JACKSON — Mississippi’s Republican leadership praised Thursday’s ruling by a three-judge panel of the United States’ 5th Circuit Court of Appeals re-instating the state’s controversial 2016 legislation that opponents said would lead to discrimination against gays and other groups on religious grounds.

The Protecting Freedom of Conscience from Government Discrimination Act was struck down hours before it was slated to be enacted on July 1, 2016, by U.S. Judge Carlton Reeves of the Southern District of Mississippi.

But upon appeal by Gov. Phil Bryant, the three-judge panel overturned Reeves’ decision, saying the federal courts could not rule on the law until someone suffered actual harm, such as discrimination, because of the law.

While the panel did not rule on the merits of the case, Bryant, Speaker Philip Gunn, R-Clinton, and Republican Lt. Gov. Tate Reeves, who presides over the Senate, hailed the ruling of the three judge panel.

“The whole objective was to protect religious freedoms. We are pleased to see that is now in effect,” said Gunn, who was the primary author of the legislation.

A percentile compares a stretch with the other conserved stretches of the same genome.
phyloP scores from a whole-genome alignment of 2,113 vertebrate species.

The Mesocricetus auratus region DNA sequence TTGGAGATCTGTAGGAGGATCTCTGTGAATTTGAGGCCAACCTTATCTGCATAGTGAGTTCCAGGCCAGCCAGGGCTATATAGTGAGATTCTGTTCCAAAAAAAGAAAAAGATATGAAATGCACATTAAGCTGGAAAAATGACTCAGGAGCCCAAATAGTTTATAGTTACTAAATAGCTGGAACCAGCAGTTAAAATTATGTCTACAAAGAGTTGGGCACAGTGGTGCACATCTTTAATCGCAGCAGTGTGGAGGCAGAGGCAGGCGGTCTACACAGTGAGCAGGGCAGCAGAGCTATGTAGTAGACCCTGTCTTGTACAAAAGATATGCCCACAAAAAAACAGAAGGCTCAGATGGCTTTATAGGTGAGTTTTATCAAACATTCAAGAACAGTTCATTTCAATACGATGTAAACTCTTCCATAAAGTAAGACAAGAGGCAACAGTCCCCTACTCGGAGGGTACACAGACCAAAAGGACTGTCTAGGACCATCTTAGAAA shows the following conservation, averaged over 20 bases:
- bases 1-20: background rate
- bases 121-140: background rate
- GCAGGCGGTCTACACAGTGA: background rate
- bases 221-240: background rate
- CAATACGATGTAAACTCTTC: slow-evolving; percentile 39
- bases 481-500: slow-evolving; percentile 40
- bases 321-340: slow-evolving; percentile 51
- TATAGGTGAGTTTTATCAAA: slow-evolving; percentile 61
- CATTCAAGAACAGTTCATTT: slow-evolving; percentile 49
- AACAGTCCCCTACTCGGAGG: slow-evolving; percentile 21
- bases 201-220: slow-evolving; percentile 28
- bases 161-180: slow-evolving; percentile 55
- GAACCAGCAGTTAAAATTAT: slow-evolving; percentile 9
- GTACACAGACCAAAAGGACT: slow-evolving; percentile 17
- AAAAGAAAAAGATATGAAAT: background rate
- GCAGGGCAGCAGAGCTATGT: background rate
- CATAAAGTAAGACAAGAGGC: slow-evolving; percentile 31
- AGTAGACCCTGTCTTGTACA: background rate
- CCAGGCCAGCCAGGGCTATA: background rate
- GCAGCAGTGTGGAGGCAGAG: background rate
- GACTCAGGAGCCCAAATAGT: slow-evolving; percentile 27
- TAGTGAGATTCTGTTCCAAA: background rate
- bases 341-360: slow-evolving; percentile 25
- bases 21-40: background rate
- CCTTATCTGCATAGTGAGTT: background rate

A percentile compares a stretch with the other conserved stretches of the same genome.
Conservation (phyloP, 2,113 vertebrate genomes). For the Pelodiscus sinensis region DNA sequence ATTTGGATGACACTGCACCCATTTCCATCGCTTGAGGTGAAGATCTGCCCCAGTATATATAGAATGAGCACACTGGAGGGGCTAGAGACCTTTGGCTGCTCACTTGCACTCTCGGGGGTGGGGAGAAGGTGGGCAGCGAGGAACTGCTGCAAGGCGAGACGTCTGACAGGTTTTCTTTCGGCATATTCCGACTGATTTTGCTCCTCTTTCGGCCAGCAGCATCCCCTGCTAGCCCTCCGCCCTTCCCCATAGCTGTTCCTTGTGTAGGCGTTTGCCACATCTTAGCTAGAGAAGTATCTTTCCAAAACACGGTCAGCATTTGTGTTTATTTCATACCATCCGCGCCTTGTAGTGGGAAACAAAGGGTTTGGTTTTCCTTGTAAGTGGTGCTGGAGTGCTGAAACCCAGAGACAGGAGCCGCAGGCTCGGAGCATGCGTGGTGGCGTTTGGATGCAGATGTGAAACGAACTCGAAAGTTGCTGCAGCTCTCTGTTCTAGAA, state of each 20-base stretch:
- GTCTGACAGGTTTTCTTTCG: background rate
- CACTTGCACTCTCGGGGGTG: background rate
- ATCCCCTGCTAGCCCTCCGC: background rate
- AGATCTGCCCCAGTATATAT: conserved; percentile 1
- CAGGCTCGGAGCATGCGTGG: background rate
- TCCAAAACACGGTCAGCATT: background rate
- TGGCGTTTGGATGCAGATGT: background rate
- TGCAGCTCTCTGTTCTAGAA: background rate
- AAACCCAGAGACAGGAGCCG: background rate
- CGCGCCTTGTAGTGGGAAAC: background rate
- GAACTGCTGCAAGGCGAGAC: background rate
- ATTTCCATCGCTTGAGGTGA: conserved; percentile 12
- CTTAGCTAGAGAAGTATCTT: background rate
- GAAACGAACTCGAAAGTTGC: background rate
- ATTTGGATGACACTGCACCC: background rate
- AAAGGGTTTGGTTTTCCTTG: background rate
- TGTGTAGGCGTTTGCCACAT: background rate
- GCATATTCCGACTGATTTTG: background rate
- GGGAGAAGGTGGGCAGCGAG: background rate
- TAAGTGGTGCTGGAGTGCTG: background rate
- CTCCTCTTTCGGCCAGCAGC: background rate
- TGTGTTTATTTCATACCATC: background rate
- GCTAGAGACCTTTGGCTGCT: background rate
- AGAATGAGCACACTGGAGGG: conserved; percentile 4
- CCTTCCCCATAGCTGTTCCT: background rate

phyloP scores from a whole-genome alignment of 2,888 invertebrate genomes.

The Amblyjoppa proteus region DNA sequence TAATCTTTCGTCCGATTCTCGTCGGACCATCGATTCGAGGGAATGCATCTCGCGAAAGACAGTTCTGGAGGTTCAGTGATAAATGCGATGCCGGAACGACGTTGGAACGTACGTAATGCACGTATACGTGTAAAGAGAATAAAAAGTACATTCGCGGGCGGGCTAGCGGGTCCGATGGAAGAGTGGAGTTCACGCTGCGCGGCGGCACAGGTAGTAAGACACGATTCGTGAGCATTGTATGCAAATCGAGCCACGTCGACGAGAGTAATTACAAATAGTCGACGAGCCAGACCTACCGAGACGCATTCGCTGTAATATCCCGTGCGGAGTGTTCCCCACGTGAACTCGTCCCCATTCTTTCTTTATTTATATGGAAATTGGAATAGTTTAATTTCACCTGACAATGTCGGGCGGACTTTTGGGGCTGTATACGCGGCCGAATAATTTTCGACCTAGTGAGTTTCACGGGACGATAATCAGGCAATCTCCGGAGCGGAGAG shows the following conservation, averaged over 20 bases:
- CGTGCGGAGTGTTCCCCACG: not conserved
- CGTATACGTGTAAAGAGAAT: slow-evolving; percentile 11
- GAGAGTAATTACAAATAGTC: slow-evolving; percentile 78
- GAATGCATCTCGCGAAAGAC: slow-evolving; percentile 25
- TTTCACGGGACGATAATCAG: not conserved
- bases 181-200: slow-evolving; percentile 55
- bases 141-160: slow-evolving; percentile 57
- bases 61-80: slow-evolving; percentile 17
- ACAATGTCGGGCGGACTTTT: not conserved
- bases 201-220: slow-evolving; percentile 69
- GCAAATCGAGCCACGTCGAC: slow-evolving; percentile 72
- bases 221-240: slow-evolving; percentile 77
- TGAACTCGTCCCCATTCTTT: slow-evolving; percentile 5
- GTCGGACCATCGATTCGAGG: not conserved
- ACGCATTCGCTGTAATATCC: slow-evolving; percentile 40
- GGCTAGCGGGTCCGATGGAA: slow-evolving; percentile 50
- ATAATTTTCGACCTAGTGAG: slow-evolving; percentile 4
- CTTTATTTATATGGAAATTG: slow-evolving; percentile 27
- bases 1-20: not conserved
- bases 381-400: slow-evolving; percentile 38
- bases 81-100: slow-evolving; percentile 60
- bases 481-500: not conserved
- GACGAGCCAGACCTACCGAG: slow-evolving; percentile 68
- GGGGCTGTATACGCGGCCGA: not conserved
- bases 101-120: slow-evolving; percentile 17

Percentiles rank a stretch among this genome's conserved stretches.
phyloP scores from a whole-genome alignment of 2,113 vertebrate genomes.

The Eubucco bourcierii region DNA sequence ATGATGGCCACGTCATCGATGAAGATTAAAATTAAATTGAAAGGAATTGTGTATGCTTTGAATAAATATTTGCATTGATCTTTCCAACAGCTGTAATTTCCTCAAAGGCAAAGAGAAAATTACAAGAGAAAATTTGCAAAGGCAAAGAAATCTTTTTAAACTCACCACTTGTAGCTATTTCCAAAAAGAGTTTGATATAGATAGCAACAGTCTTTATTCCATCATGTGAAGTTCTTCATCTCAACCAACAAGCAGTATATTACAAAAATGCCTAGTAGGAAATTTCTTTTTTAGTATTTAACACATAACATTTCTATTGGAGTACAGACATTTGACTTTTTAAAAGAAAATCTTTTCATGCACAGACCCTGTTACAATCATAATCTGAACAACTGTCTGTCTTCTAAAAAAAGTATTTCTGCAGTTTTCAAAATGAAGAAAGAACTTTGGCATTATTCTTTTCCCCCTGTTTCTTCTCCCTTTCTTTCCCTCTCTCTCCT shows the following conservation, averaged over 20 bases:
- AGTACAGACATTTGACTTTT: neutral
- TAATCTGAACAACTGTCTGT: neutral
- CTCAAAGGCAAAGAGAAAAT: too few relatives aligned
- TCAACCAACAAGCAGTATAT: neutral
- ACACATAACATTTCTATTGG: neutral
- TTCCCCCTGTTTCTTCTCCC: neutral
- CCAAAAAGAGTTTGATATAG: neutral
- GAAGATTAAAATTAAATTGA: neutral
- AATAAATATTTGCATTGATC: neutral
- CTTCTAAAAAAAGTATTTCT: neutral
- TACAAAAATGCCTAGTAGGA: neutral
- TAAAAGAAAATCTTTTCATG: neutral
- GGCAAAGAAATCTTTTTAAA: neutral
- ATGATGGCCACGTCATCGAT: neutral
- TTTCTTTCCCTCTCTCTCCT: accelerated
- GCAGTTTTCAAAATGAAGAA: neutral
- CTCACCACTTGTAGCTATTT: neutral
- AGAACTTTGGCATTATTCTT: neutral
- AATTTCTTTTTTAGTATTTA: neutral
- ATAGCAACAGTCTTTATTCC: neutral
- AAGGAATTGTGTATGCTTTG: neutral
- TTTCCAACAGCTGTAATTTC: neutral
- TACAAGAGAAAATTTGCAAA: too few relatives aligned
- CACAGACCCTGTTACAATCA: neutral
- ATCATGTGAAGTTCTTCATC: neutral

Bryant, who led the appeal, said, “I am pleased the 5th Circuit has ruled to dismiss the case and allow House Bill 1523 to become law. As I have said all along, the legislation is not meant to discriminate against anyone, but simply prevents government interference with the constitutional right to exercise sincerely held religious beliefs.”

And Reeves said in a statement, “House Bill 1523 simply protected Mississippians from government interference when practicing their deeply held religious beliefs, and I appreciate the 5th Circuit clearing the path for this law to take effect.”

Groups differed on the practical application of the religious freedom law. The bill said that that circuit clerks or their deputies could not be forced to issue marriage licenses to gay couples if they had a religious objection. But the state would be responsible for ensuing the license was issued. Businesses also could not be forced to provide services for gay weddings and for other events.

The 5th Circuit acknowledged the bill identifies and protects three beliefs:

–A marriage is between a man and a woman.

–Sex is reserved for married couples.

–A person’s gender is determined a birth.

The multiple people challenging the ruling have several options, including trying to prove the law caused injury to a person or appealing the ruling.

In overturning the bill just before it became law, Reeves said, it was “the state’s attempt to put LGBT citizens back in their place” after the United States Supreme Court approved gay marriage.

The office of Mississippi Attorney General Jim Hood defended the law in front of Reeves, but opted not to pursue an appeal. At the time, Hood, Mississippi’s only statewide elected Democrat, said politicians should focus on improving the overall economy of the state and not on costly legal fights.


(c)2017 the Northeast Mississippi Daily Journal (Tupelo, Miss.)

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